Washington Township Police Lauded for Saving Dog From Pond

PETA Recognizes First Responders for Kayaking out to Canine in Need

For Immediate Release:
July 13, 2020

Megan Wiltsie 202-483-7382

Washington Township, N.J. – A Compassionate Police Department Award is on its way from PETA to the Washington Township Police Department, which sprang into action on the morning of July 8 to save a dog named Akela who was stuck in a mucky pond near Brass Castle Road. Officers used a kayak to paddle out to her, untangled her from submerged weeds, and carefully took her back to solid ground. She was uninjured and has since been reunited with her family.

“If these kind deputies hadn’t intervened, this dog likely would have become exhausted from treading water and drowned,” says PETA Vice President Colleen O’Brien. “PETA hopes this story will inspire others to keep an eye out for animals in need—and not to hesitate to call in the help of first responders.”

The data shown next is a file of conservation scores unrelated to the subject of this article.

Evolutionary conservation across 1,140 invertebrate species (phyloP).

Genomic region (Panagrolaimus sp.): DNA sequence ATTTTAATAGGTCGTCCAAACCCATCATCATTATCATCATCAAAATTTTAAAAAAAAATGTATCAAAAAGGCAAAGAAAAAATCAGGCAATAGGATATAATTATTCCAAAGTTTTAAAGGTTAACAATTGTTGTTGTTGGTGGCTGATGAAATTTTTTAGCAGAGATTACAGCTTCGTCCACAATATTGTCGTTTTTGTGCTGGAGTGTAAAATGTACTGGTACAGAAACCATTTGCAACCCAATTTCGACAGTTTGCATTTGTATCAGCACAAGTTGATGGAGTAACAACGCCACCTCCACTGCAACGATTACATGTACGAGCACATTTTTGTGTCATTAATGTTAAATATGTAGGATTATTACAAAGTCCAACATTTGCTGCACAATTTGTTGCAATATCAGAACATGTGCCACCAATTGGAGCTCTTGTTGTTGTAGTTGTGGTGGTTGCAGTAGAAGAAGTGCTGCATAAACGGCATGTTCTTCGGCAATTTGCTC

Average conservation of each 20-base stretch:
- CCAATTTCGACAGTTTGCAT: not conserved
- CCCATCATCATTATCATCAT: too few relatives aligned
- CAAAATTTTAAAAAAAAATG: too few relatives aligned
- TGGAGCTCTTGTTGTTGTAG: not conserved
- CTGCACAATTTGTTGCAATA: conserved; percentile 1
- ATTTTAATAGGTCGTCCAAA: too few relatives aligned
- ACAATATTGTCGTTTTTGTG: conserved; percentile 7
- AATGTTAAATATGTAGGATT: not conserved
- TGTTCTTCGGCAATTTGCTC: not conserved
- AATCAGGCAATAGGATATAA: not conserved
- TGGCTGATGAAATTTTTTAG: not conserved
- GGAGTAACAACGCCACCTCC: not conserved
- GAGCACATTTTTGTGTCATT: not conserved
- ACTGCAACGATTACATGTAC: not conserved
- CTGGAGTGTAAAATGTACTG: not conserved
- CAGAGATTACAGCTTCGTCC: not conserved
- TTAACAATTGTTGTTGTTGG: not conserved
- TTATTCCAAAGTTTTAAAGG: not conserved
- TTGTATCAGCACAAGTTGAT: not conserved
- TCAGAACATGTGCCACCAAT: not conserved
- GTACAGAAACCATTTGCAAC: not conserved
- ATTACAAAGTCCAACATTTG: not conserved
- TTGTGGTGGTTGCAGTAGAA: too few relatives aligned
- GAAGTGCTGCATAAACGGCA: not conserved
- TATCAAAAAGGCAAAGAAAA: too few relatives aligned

PETA—whose motto reads, in part, that “animals are not ours to abuse in any way”—reminds all dog guardians to ensure that their yards are secure, with sturdy fencing, no potentially poisonous plants or other materials, and no open manholes or pipes. While outdoors, they should keep their animal companions on a leash and a comfortable, secure harness and keep a close eye on them.

The Washington Township Police Department will receive a framed certificate and a box of delicious vegan cookies.

PETA opposes speciesism, a human-supremacist worldview. For more information, please visit PETA.org.

For Media: Contact PETA's
Media Response Team.


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 Ingrid E. Newkirk

“Almost all of us grew up eating meat, wearing leather, and going to circuses and zoos. We never considered the impact of these actions on the animals involved. For whatever reason, you are now asking the question: Why should animals have rights?” READ MORE

— Ingrid E. Newkirk, PETA President and co-author of Animalkind